Home News Livestock Crops Markets Hay, Range & Pasture Home & Family Classifieds Resources This Week's Journal



Farm Survey


AgriMartin
Journal Getaways
Reader Comment:
by Eliza Winters

"I think that the new emission standards are a great move. I think that the"....Read the story...
Join other discussions.




Some counties reporting seriously dry conditions

Advertisement

Wyoming

During the month of February 2013, cooler temperatures were recorded across the state, according to the National Agricultural Statistics Service, Wyoming Field Office, Feb. 25.

February's high temperatures ranged from 28 degrees in Jackson Hole to 60 degrees in Torrington. Low temperatures ranged from 15 degrees below zero in Shirley Basin to 11 degrees in Rawlins, Lander, Riverton, and Rock Springs. Snotel snowpack was reported at 84 percent compared to 116 percent this time last year.

Weston County reported seriously dry conditions. The lack of snowpack has producers concerned about grazing conditions for the coming season. Lincoln County reported snowpack below normal but in the 80 percent range. Some storms have helped, although none have been significant. Livestock producers are feeding hay. Albany County reported continued dry and windy conditions. Calving and lambing are getting started. The lack of snowfall causes concern for spring irrigation and grazing prospects. In Sweetwater County, range conditions are reported to be the worst most producers have seen. With little snow, water for the coming months is a concern for farmers and ranchers. Converse County reported snowpack in Laramie around 50 percent of normal. Irrigation prospects are a concern. Farm activities included tending to livestock, calving, and lambing.

Topsoil moisture showed an improvement from last month at 47 percent short to very short and 53 percent adequate to surplus. Subsoil moisture was rated 75 percent short to very short and 25 percent adequate, also an improvement. Average depth of snow cover was 2.8 inches, up 0.50 from January. Winter wheat condition was reported at 35 percent poor, 41 percent fair and 24 percent good. Wind damage to winter wheat was reported at 64 percent light and 10 percent moderate; freeze damage was reported at 8 percent light and 2 percent moderate.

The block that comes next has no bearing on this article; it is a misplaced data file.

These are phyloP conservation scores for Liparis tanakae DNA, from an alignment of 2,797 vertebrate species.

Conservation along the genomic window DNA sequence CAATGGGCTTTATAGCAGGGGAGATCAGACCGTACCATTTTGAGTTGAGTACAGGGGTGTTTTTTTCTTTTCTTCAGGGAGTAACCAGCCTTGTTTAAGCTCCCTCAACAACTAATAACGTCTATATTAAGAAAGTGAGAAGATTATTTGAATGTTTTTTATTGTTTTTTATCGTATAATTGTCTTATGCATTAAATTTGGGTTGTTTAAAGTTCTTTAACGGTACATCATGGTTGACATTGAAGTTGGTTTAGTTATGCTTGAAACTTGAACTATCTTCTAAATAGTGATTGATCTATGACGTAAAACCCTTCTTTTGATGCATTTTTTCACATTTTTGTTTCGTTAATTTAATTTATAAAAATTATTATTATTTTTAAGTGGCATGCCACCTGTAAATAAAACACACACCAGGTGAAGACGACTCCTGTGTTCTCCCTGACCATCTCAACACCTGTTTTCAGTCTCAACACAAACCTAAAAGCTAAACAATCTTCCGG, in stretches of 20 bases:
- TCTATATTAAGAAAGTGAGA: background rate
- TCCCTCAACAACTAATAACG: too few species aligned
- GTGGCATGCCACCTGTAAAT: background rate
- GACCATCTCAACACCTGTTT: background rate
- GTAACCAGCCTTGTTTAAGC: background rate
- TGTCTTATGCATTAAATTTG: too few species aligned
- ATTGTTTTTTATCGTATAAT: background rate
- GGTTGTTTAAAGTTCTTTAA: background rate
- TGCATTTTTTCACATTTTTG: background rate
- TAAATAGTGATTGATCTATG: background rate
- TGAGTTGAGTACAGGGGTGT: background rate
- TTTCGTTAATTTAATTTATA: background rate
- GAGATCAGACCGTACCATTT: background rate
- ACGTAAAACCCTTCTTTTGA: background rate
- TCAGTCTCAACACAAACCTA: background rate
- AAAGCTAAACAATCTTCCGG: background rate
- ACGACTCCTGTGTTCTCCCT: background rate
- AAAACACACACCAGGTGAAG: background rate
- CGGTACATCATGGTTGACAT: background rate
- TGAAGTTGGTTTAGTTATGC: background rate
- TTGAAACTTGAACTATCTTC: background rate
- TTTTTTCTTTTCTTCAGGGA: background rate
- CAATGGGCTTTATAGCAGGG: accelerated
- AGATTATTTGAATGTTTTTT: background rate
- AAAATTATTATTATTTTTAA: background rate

Spring calving was reported 10 percent complete; calf losses were reported at 50 percent light and 50 percent normal. Cattle condition was reported at 5 percent poor, 43 percent fair, and 52 percent good to excellent. Spring lambing was reported 10 percent complete; sheep shorn was 13 percent complete. Lamb losses were reported at 45 percent light, 49 percent normal, and 6 percent heavy. Sheep condition was reported 7 percent poor to very poor, 45 percent fair and 48 percent good. Spring grazing prospects were reported at 60 percent poor to very poor, 37 percent fair and 3 percent good. Stock water supplies were reported at 53 percent short to very short, and 47 percent adequate. Hay and roughage supplies were reported at 42 percent short to very short and 58 percent adequate.

Date: 3/11/2013



Google
 
Web hpj.com

Copyright 1995-2014.  High Plains Publishers, Inc.  All rights reserved.  Any republishing of these pages, including electronic reproduction of the editorial archives or classified advertising, is strictly prohibited. If you have questions or comments you can reach us at
High Plains Journal 1500 E. Wyatt Earp Blvd., P.O. Box 760, Dodge City, KS 67801 or call 1-800-452-7171. Email: webmaster@hpj.com

 

Archives Search



Inside Futures

Editorial Archives

Browse Archives